R OBERT JONES III, 28, of East Falls, is a personal trainer and group-exercise instructor whose business goes by the name Riley F.A.S.T. Jones played hoops at Lower Merion High School and Immaculata College, and teaches health and wellness classes at Immaculata. He has appeared on Comcast On Demand workouts and marketed his own workout DVD, "Break Your Limits. " In July, he worked at Kobe Bryant's summer basketball camp. Q: How'd you get into the biz? A: I grew up in West Philly, went to Girard College and transferred to Lower Merion in the ninth grade.
August 2, 2013 |
E xperience the sloppy side of science this weekend at the Franklin Institute's Mess Fest. From noon to 3 p.m. both days, experiments of cosmic, slimy, and explosive proportions will be executed by the institute's educators. The Epic Soap Bubble Monster will kick things off by detonating mounds of soapsuds into the air. During the Giant Ball Explosion, observers can watch 2,000 balls interact with ultra-cold liquid nitrogen and steaming hot water, and guess how high they will fly. Watch gravity demonstrations you shouldn't try at home, with such things as spaghetti, Jell-O, and a watermelon being dropped from 42 feet.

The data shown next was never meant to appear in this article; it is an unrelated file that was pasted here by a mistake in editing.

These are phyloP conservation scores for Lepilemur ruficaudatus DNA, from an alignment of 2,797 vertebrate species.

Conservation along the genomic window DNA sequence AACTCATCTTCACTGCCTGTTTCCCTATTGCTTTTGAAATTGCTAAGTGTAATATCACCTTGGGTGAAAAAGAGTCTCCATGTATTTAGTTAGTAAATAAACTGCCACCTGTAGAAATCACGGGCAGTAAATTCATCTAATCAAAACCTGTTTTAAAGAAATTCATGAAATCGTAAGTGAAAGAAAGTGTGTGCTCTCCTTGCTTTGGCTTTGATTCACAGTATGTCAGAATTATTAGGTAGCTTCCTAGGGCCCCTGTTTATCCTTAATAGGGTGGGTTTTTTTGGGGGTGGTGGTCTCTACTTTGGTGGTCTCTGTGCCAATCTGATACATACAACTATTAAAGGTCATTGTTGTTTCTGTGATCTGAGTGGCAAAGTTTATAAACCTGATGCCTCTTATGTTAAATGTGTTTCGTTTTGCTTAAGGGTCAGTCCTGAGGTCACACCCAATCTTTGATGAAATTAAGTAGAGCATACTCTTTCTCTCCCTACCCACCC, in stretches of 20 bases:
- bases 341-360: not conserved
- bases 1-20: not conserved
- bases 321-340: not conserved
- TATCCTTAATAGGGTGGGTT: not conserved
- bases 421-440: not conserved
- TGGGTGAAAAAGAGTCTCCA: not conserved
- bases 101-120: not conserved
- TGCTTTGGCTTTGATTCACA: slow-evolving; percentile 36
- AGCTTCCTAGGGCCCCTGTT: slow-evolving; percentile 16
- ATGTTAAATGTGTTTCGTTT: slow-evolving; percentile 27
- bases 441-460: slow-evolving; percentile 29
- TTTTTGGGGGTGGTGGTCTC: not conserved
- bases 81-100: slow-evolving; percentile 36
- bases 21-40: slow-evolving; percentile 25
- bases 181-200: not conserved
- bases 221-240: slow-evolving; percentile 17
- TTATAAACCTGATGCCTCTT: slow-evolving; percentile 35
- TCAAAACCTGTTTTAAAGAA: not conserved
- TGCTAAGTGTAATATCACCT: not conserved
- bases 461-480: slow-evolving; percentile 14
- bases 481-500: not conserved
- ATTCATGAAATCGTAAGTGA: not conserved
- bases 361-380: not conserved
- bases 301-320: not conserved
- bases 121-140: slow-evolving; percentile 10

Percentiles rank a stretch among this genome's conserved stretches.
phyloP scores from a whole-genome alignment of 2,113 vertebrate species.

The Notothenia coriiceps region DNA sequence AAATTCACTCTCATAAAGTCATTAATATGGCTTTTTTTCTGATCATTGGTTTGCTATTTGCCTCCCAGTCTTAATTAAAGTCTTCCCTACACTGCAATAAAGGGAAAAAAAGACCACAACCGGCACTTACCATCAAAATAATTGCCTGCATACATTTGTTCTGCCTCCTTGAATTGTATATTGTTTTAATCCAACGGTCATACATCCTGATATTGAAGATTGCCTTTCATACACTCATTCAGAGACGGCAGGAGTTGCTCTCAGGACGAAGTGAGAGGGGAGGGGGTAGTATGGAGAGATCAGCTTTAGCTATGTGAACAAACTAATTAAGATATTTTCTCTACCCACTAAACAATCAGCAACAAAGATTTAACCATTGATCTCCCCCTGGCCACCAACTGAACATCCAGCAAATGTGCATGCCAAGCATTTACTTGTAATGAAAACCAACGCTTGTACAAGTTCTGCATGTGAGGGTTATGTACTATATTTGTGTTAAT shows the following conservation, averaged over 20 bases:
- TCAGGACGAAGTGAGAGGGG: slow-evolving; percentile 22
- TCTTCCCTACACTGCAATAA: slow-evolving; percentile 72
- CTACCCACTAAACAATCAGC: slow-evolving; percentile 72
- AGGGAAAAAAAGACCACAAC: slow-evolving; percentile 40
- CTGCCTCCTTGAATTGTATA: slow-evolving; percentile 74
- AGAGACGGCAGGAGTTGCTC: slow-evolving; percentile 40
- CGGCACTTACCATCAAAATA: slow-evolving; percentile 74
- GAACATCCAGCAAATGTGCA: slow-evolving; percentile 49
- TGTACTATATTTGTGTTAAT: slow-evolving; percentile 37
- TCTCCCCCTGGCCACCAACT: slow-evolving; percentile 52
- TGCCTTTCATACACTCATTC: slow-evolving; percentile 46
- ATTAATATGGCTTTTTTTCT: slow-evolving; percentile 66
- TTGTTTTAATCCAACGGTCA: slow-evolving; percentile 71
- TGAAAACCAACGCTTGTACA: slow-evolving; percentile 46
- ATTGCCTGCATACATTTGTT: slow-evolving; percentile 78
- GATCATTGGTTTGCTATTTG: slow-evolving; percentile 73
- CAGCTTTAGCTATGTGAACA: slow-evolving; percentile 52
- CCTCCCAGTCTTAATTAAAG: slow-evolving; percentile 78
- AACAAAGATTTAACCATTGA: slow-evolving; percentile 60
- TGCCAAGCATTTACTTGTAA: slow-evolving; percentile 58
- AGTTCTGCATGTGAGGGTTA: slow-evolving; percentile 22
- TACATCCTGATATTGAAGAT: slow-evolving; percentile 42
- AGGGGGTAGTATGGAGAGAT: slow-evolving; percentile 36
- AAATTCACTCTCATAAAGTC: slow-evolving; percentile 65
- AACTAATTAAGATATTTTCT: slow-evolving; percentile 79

July 23, 2013 |
It's a good thing red bread mold grows so quickly. Camden County College student Paul Manofu has only a few weeks to study the effects of tobacco on the fast-growing Neurospora crassa , considered a "model organism" for research because of its 24-hour growth spurts. He's hoping the experiment offers clues in the study of the "internal clock" that helps regulate cycles such as sleeping patterns, eating times, and energy levels. It's all part of a larger project led by Rutgers-Camden biology professor Kwangwon Lee. "If the circadian rhythm is altered in the model organism, it's likely to be modeled in humans as well," Manofu said, as he examined six glass tubes bound together with the fungus growing inside, fuzzy bursts of peach-colored mold every few inches.
July 8, 2013 |